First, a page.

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Those who find their life will lose it, and those

who lose their life for my sake will find it. (Matthew 10: 39)  

There is a lot going on in the world these days – COVID 19, Race Riots, and for much of North America in June – Pride Celebrations.  All of these events effect how the church functions and more importantly, begs the question:  What does is mean to be a follower of Jesus in these turbulent times?

I believe that for many of us the answer to this question is twofold.  On the one hand these events increase our stress and anxiety levels.  They coalesce to produce what we call “unprecedented times” and we don’t know how to react since there is nothing in our past experience to draw upon.  This is new, uncharted territory for most of us.  Much of what we do like Virtual Worship, pastoral care by phone and governance and administration by Zoom is an attempt to bring the familiar into a time which is anything but familiar.  And that is a good thing – it reminds us that we are not alone in these times and the institution of the church will prevail even in difficult and unknown times.  This reduces some of our anxiety – but still we wait to return to the way thing’s were.

However, the second aspect is underlying the anxiety for me, is something more profound than a wish to return to how it used to be.  I believe we are entering a time unlike anything we’ve ever experienced before and, in many cases, we will not be returning to the old ways.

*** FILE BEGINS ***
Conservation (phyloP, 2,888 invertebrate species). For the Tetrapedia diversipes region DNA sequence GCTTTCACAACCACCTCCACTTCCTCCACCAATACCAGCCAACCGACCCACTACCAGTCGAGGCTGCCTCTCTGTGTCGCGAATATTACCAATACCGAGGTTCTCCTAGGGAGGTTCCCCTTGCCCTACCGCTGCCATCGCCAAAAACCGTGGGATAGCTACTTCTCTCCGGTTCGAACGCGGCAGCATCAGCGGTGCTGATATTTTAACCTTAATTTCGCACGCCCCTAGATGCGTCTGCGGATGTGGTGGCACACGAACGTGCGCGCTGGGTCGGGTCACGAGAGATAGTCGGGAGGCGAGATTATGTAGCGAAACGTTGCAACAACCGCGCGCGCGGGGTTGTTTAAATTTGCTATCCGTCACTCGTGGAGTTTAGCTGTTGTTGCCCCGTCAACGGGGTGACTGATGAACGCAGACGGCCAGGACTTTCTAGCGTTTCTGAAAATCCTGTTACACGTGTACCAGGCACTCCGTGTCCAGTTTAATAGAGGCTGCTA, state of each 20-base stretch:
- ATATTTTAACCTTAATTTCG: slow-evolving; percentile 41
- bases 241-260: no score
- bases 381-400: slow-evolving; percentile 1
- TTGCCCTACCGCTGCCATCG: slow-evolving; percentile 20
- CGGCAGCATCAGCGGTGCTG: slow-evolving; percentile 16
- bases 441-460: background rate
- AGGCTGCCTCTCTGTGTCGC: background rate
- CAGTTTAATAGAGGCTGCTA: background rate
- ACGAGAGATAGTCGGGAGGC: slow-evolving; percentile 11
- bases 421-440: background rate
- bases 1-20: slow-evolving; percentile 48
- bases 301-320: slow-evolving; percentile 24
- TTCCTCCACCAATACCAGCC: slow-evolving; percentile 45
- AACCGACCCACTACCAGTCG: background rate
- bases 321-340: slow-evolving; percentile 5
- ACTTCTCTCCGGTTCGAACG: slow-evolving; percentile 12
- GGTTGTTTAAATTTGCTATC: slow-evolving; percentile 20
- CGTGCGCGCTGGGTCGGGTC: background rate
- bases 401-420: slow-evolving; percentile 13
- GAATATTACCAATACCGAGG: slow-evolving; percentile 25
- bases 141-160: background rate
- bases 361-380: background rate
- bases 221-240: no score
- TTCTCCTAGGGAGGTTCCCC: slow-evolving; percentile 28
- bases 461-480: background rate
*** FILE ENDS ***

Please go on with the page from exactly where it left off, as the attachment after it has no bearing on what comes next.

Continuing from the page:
Presently, I’m doing an online course about Trauma and COVID.  The Vagus nerve connects the part of the brain where we experience anxiety to the stomach and other parts of the body.  The expression about a “gut feeling” is one of the ways we monitor our levels of anxiety and often it reflects our inner truth because the brain and the gut are connected.  And my “gut feeling” tells me we are never going back.  I believe the way that society and the church socially interact, our relationship with visible minorities, and how we are in community with LGBTQ members is changing and that means the church has a chance to go through a profound transition.

Jesus calls us to a radical reorientation of how we view the world and this is an unprecedented opportunity for the church to live into the Kingdom.  We don’t have to go back to a time when the human community was stratified by colour, creed, gender identification or sexual orientation.  We will now have a chance for people to look towards building a new humanity (Kingdom of God) and the church has the ethical leadership skills and vision of that new humanity to bring it about, with God as our partner.

The scary, anxiety producing truth is, if we are to embark on this journey to the Kingdom, we must be willing to let go of the “way it was.”  Crossing over to something new means that we have to move out of the past and focus on the future, for the world is about to turn! Hallelujah and amen! Wayne